And what it means that Apple nails them all.
At a time when many brands were moving away from retail, Jobs invested in the design and construction of great houses of worship to Apple — churches, some might say — that, in the same way that true churches used to, invoked withinpeople a feeling that they were closer to the divine simply by entering. To have ever walked into an Apple store is to understand what this feels like — the curved (stained) glass windows, the savvy, casually dressed employees (priests and priestesses), the tables on which working examples of coveted devices sit, waiting to be engaged with (shrines, altars) — all of it contributes to a sense of elevated consciousness, that the store you’re in is making you better simply by having you within its confines. — “The Luxury Network”
The process of opening an iPhone is akin to entering a church; first impressions — in business, as in life — are everything, and both Apple and those who built the churches of old understood that down to a science. It is unsurprising, then, that Apple has always focused so heavily on first impressions; they are powerful parts of the Apple experience, and nowhere is that focus clearer than the iPhone. The original, released in June of 2007, was unlocked with nothing more than a swipe — a simple, elegant gesture that would come to define interaction with smartphones, whether to move around a page, through a list, or even to type. Eventually, of course, Apple would extend the swipe to be not only the gesture that opened the phone, but the gesture which afforded users easy access to specific tasks from the lock screen. Nothing within the iPhone, it seemed, was immune to delight; nothing within the iPhone, it seemed, would ever be only functionally accessible. The trend continued as fingerprints became passwords on the iPhone 5S; Touch ID was an elegantly simple solution to an eternally nuanced issue, and a beautiful one, at that. So too was it a savvy move by Apple because it even further fulfilled the promise of Apple’s name for their flagship device: “iPhone,” and like the rest, was a first impression that impressed.
After a decade, finally, Apple has released the iPhone X, and Face ID. For all the hype surrounding the X, there seemed to be as much if not more pessimism about the security and general applicability of Face ID. Reviews may show that both feelings are, to certain degrees, justified, but I’ve had the X for three weeks now and will admit that while Face ID took some adjustment, I consider it now to be indispensable. Admittedly, I expected as much, though many others didn’t (and still don’t); as I wrote in The Luxury Network:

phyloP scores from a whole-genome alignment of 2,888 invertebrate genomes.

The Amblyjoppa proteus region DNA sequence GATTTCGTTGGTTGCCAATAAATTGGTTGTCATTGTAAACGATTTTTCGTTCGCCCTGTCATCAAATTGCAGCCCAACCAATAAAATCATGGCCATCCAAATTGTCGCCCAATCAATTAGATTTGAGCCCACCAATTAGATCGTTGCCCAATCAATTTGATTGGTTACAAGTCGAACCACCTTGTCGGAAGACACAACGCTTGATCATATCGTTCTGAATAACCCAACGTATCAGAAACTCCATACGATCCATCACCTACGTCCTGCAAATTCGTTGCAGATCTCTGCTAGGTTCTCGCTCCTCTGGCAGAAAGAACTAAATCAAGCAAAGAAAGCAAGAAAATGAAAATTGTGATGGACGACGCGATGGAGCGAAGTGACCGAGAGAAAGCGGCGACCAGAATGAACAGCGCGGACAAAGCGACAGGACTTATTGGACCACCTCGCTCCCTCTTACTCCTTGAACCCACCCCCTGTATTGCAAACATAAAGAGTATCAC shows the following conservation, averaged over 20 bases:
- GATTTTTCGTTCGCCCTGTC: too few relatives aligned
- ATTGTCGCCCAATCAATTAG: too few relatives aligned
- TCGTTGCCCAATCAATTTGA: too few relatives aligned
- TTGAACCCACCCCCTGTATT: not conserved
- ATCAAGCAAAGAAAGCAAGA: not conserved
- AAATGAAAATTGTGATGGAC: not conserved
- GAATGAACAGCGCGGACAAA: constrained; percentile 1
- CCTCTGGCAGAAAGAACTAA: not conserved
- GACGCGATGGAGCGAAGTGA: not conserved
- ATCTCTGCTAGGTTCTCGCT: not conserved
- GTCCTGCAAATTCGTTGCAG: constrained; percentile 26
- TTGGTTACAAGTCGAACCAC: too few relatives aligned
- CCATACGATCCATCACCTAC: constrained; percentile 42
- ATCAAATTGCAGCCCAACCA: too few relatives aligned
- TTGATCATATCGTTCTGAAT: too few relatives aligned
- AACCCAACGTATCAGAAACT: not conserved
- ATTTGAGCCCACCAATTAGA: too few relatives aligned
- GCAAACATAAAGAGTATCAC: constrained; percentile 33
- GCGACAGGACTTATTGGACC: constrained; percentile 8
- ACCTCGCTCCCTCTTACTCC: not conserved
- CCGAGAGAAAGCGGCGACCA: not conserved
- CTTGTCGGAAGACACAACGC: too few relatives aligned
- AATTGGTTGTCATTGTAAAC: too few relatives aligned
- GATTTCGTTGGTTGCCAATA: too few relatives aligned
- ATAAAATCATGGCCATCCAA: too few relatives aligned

Apple’s willingness to omit features that have been integral to not only their products, but those of the industry as a whole, suggests a reason for the company’s success — when you’re the industry leader, you lead, and the indicator of any great leader is the ability to make the unpopular decisions that, when reviewed in history books, seem like the obvious ones.
To have made Face ID such a focal point is a uniquely Apple move; every few iterations, Apple releases devices that — along with being objective improvements over what came before — come with more engaging and personal methods of entry, or better first impressions. Face ID is, thus far, the ultimate expression of that focus. And yet, its effectiveness could have come at a cost. Though it would have been pleasing to know that your face was your password, to claim that understanding would be comparable to something tangible — Touch ID, or swiping to open, for instance — would be to again miss the power of the first impression. Face ID had the capacity to work so well such as to fail to alert users of its brilliance, and fail to achieve that which Apple has always baked into every part of their experience: an extraordinary entry point into — and by extension, first impression of — their flagship product. To release a phone that lacked this piece of the experience, given Apple’s history, would’ve been nothing short of heresy.
Unsurprisingly, the issue (if it ever was one) was addressed prior to release; now, whenever a user unlocks their X with Face ID, any notifications on the screen will evolve to reveal a previously hidden part of their message, almost as an acknowledgement of the presence of the user. This, admittedly, may seem like a small detail, but it is small details like these that have captivated users and built Apple its cultish fanbase; it is small details like these that have placed Apple on its current trajectory. To say that Apple’s emphasis on the first impression is unintentional, then, is to miss how powerful of a framing effect any first impression is and can be; as anyone who has ever entered a church or been greeted in just the right way by a beautiful stranger will tell you, the frame of the experience—the first impression — is as much a part of the experience as the experience itself.
Apple’s brilliance, then, has come in realizing that every part of the experience is a frame for the next one — the Apple Store for the purchase; the purchase for the package; the package for the product; the product for the experience. Apple, like no other company in history, understands that every opportunity to make a first impression — down to the very curvature of the laptop on which I type this, or the packaging of their products, or the architecture of their new headquarters — is an opportunity to thrill, to delight, and above all, garner the loyalty and the trust of users. Apple succeeds, then, because they intrinsically understand in a way their competitors do not that it is not one part, but every part of the experience that matters.
Acknowledgements: Thanks to Scott Galloway, Ben Thompson, James Allsworth, and David Perell for inspiring the thoughts that lead to articles like this.